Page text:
Too often, organizations are secretive about remote work. Employers only allow remote work on a case-by-case basis and don’t make it public to the rest of the workforce.
That lack of transparency can cause problems for the company. Employees discretely working off site could unknowingly expose sensitive information over public Wi-Fi. They might accidentally introduce security risks to the company’s network, or they may mistakenly fail to comply with privacy and security requirements for customer data.
“The digital age is here. We all work on the train and answer calls in the car. It’s OK. Let’s admit it, then embrace it,” she says.
Farrer highly recommends organizations create an addendum to an employee contract that outlines what’s expected from remote employees. Remote work policies typically include guidelines, like:
- What’s required for a proper work environment.
- What devices employees can use.
- How and how often employees should communicate.
- When they should be available.
- How to secure networks and data from outside the workplace.
3. Foster a Results-Oriented Work Culture.
Employees don’t need visual supervision or to be physically accessible to be productive. They need the right key performance indicators (KPIs), results-based tracking and collaborative objectives to be successful, Farrer says.
For remote work to work, managers need to move away from micromanagement towards a culture of respect and trust. “This opens a door of trust and autonomy if we, say, update our OKRs and KPIs to be based on results,” she says. “We don’t care where or when you work, as long as it gets done.”
4. Structure the Workday and Define Boundaries.
Now that work can be done anywhere and anytime, it’s easy for employees to work everywhere and all the time. Farrer cautions that without structure and boundaries, remote workers can burn out.
“Remote work may not have geographic boundaries, but it certainly needs to have logistical boundaries,” she says.
Those boundaries — when, where and how employees can work off site — should be outlined in a remote work policy. Additionally, leaders can continue educating employees on achieving remote work productivity and work-life balance. They should also celebrate benchmarks, so remote workers don’t feel they need to overcompensate for being out of sight.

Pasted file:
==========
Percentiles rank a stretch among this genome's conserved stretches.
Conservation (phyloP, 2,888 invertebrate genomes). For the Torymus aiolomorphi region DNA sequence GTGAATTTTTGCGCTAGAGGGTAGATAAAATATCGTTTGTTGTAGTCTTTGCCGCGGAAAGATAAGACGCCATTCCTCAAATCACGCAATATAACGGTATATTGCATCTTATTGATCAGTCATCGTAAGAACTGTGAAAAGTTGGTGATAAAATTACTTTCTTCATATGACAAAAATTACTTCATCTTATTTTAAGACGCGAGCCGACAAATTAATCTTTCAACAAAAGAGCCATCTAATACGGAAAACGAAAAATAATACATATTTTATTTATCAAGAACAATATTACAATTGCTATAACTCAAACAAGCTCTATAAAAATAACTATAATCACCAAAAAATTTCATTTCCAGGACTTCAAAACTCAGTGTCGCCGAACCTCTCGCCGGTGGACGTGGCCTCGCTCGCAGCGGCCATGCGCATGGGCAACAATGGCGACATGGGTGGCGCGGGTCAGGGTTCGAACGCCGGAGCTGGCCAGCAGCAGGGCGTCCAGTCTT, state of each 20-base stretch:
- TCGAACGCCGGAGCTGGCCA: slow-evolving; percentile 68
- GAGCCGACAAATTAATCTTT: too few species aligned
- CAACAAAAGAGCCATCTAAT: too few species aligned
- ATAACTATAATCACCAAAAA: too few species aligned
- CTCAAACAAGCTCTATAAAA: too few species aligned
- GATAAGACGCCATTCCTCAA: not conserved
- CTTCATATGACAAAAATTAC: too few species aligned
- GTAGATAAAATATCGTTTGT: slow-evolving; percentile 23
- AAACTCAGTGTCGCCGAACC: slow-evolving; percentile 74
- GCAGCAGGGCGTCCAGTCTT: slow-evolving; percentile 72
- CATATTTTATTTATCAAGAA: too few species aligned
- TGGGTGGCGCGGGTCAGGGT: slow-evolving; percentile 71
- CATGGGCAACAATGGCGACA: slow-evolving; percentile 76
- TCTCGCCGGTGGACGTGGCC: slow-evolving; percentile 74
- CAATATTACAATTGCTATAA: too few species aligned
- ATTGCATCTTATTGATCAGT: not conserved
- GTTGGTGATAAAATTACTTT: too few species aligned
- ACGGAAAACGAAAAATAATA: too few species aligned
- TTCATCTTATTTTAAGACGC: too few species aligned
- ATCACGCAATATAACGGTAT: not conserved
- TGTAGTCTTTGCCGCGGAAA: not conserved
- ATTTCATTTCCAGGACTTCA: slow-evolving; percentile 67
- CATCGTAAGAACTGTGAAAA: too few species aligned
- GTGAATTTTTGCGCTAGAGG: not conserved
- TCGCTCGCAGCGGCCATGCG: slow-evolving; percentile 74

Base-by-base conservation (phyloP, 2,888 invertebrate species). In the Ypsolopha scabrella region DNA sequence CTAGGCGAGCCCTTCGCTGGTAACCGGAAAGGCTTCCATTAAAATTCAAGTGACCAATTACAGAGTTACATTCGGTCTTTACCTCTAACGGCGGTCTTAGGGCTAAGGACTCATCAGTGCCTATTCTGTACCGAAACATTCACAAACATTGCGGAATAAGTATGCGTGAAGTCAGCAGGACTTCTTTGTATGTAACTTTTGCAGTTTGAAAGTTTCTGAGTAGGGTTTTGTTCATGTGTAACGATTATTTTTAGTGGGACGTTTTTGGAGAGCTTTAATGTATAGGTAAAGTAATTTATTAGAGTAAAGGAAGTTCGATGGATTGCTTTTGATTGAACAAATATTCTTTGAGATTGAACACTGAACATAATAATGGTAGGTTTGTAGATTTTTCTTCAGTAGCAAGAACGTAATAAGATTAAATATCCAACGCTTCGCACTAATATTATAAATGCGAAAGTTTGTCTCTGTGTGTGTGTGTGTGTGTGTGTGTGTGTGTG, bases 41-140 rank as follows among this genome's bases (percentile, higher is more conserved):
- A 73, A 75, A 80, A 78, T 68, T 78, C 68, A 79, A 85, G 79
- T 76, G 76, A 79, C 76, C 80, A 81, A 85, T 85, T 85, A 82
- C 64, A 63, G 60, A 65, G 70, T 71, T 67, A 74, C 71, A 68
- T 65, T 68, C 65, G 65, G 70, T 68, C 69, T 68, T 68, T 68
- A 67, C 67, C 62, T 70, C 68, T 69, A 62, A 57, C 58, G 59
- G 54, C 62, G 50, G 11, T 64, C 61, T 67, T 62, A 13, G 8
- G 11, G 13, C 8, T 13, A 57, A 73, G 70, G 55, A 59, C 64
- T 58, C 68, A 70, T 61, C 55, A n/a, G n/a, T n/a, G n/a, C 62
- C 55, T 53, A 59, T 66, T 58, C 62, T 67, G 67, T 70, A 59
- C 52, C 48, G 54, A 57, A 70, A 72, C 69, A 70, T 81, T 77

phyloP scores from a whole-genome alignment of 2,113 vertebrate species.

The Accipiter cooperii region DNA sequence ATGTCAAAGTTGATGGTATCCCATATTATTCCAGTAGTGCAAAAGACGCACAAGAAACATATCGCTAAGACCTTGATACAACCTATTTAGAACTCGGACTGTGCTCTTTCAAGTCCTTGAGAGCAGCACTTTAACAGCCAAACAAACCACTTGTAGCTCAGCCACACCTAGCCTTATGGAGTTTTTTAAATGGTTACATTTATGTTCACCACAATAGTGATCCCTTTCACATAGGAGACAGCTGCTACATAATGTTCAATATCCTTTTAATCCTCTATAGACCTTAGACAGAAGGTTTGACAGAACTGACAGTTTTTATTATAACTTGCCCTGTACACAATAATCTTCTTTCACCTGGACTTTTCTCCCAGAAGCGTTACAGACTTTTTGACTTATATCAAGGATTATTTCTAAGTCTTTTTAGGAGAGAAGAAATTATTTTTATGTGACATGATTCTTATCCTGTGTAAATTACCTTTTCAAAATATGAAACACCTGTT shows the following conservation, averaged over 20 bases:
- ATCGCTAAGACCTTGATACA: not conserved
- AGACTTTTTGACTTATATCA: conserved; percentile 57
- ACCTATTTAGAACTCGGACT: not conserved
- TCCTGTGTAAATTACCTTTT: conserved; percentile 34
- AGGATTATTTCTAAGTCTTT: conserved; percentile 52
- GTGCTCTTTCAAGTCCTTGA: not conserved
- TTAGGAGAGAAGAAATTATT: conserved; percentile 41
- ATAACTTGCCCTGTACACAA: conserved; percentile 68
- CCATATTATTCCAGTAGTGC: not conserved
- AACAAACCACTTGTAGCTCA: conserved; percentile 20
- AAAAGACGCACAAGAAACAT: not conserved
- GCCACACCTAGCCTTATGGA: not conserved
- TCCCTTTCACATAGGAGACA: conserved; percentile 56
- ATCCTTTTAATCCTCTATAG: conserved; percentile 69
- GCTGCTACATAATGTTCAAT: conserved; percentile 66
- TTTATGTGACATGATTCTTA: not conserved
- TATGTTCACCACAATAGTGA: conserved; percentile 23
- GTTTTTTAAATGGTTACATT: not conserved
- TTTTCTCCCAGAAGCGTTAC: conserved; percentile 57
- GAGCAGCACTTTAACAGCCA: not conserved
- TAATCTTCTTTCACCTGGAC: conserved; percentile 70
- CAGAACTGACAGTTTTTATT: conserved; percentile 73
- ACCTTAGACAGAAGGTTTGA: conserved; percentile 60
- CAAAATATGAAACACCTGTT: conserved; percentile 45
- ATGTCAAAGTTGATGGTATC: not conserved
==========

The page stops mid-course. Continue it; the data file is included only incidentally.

Making the Remote Work Experience a Priority
About 86 percent of all respondents say the ability to remotely work with ease is important to the overall digital employee experience at work. Why are industry leaders now prioritizing the digital experiences of flexible, hybrid and fully remote employees?
It’s not just about the benefits for employees. “Actually, I see the greatest benefits of remote work go to the employer,” Farrer says.
- Employee Retention: Many employees consider remote work a perk and are more likely to stick around, saving employers the cost of onboarding and training new hires.
- Productivity Output: Studies show time and again that empowering employees to work when, how and where they prefer, boosts overall productivity.
- Environmental Sustainability: By foregoing a roundtrip commute to the office, workers help strengthen their organization’s environmental sustainability.
- Global Impact: Additionally, companies can help nurture diversity and inclusion and stimulate local economic development by hiring virtual workforces.
Work is no longer a place that employees go, but something that they do. Apps are the new office. Learn more about remote work priorities and trends in The Digital Employee Experience global report.
Watch the entire Employee Experience Summit online now.